A solitary Englishman was sitting in a Chinese restaurant the other night facing a table of seven young Italians when, all of a sudden, the head of the big table noticed something about the Anglo-Saxon and exclaimed: Look! They all turned around and there were murmurs of shocked surprise.

A litre! All to himself!

Indeed, the object of such wonder was at that moment working his way down a bottle of Fontana Candida white, as tall and slim as a skittle. His opposition, on the other hand, was fielding one half-litre of wine, two small bottles of beer and an enormous plastic vessel of mineral water.

The scene epitomised what to many a foreigner is a tantalising mystery: why do the Italians drink, at least apparently, so sparingly? Or, more accurately, why do Romans and southern Italians appear abstemious, because in parts of northern Italy they can interviewees smartly pointed out drink anybody under the table. One barman explained: Up in Friuli, they dont say Lets go for a coffee in the morning, but Lets go for a wine.

At first sight it is a puzzle because Italians down more wine than any other nation in the world, according to a report for a wine-expo in Bordeaux last year. Annually they put away nearly 60 litres of wine a head, ahead of France (58 litres) and Argentina (36). Nowadays they sip more wine than ever. Altogether, some 25 million lips are at work, among them 16 million in a new category who now consider it a status symbol to be seen drinking wine, a fashion catching on quickly. A decidedly new factor is a dynamic clan of young people, as well as members of the professional classes. The statistical agency CENSIS says such drinkers now have good cellars of their own, buy the dearer bottles and tend to drink more in public, hence the new craze for wine bars, the number of which has shot up by 40 per cent in the last five years.

As for beer, Rudi Peroni, president of Assobirra, the brewers association, said that a mere six per cent of Italians drink it daily and some 30 per cent now and again. Italians quaff double what they did 25 years ago, but even so, their average yearly intake is only 17 litres a head, mainly in summer, which qualifies them for the European booby prize. They also pour vodka, rum and whisky tempters once virtually unknown in the vanished Italy of mass poverty down their throats (in that order), and it all adds up to a river of liquid.

Where, then, does it all go? Why do young Italians in the pubs seem to nurse one pint for a whole evening, to the despair of publicans? Why does a whole party in a trattoria get through only two or three bottles between them? Why can huge presidential guardsmen the corazzieri be seen treating themselves to glasses of sugared milk in late-night bars?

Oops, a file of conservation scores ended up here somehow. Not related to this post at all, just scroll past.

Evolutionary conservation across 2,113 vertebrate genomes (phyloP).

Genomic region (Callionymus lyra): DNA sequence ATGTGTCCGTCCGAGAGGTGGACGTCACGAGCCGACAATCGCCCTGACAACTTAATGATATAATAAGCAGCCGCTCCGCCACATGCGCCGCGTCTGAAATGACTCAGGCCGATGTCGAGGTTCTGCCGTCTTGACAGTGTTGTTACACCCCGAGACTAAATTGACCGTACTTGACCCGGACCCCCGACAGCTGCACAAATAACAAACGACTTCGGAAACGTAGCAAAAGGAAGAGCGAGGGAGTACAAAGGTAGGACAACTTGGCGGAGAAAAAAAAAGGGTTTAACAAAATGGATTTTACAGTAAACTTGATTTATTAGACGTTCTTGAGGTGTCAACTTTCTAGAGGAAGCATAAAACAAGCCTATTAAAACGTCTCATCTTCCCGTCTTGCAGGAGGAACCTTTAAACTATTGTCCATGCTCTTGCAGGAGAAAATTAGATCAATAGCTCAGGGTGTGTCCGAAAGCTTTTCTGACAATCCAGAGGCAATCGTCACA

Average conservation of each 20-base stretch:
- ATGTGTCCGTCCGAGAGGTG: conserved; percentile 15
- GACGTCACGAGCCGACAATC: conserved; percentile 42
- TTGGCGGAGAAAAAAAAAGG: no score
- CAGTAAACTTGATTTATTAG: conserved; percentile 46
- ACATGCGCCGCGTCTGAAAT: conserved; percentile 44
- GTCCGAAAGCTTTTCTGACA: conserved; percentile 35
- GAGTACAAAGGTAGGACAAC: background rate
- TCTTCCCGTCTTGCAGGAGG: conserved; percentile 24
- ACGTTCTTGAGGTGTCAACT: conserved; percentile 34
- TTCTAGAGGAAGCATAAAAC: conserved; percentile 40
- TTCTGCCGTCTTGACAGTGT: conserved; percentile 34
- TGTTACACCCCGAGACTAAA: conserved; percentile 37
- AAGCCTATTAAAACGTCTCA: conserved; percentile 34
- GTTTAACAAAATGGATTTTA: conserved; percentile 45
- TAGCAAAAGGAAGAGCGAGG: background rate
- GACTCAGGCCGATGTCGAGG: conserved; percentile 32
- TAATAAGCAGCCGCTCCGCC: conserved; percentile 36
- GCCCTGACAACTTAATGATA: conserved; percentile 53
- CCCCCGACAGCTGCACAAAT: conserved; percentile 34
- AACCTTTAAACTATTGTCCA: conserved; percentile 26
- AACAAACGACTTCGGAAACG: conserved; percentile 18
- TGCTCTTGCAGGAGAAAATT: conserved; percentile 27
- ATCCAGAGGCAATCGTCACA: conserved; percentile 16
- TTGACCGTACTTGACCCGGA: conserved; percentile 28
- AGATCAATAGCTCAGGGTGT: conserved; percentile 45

The answer seems to boil down to habits born of tradition and to what is seen to be seemly. Several people questioned, including a doctor, Donnella Costantini, pointed out that for centuries wine has been seen in Italy not as a frill but as a part of the diet liquid bread it has been called. A wine writer, Franco Ziliani, editorialising in Winenews, spelt out the consequences: most Italians, he said, drink in a reasonable, moderate, healthy, calculated way, one or two glasses at lunch and dinner, implicitly at home, invisible to foreigners. He was protesting furiously against what he thought was an absurd new law lowering the maximum allowed alcohol content in a motorists blood to one glass. Any Italian, he fumed, could safely handle more than that. Or as gym-fit Luca Camero in a discreet bar in Via dei Serpenti put it: We drink a lot, and every day, but not huge amounts, tanto ma non tantissimo, not to excess like the English. They work a lot during the week and have to let off steam at the weekend. We dont.

Marco Brocchi, a colleague in Via Cavour, put it like this: The rhythm of life in the south is more relaxed. Then its hot in the south. Why warm up the blood more with strong southern wine, which can only be taken in small doses anyway? Brocchi unwittingly adumbrated a startling remark by a Sardinian waiter in Campo de Fiori that the Italians drink little in public out of fear. He meant the nation-wide horror of public disgrace, of not maintaining the mandatory bella figura, a dread that comes out in the look of disgust reserved in Rome hostelries for lurching British sing-along lager louts, who are unaware of the social stigma attached to drunkenness.

Theres a social brake to drinking too much, observed Brocchi. If a group of friends goes out to a bar, its to spend a pleasant evening together, to talk, not to drink for the sake of it. If one of them does, he ruins the evening for the rest.

An Italian-Irish TV producer had an earthier explanation of why young Italians rarely behave like British weekend drunks. They prefer to get laid than to get pissed. They cant do both, can they?

But why were other southern Europeans the Spanish, the Portuguese, the Greeks, the southern French not as well behaved as the Italians? Nobody had an idea. Could the Italians be more civilised? They would never say it themselves of course, but it would be a logical proposition.

No wonder the seven looked round at the barbarian behind them.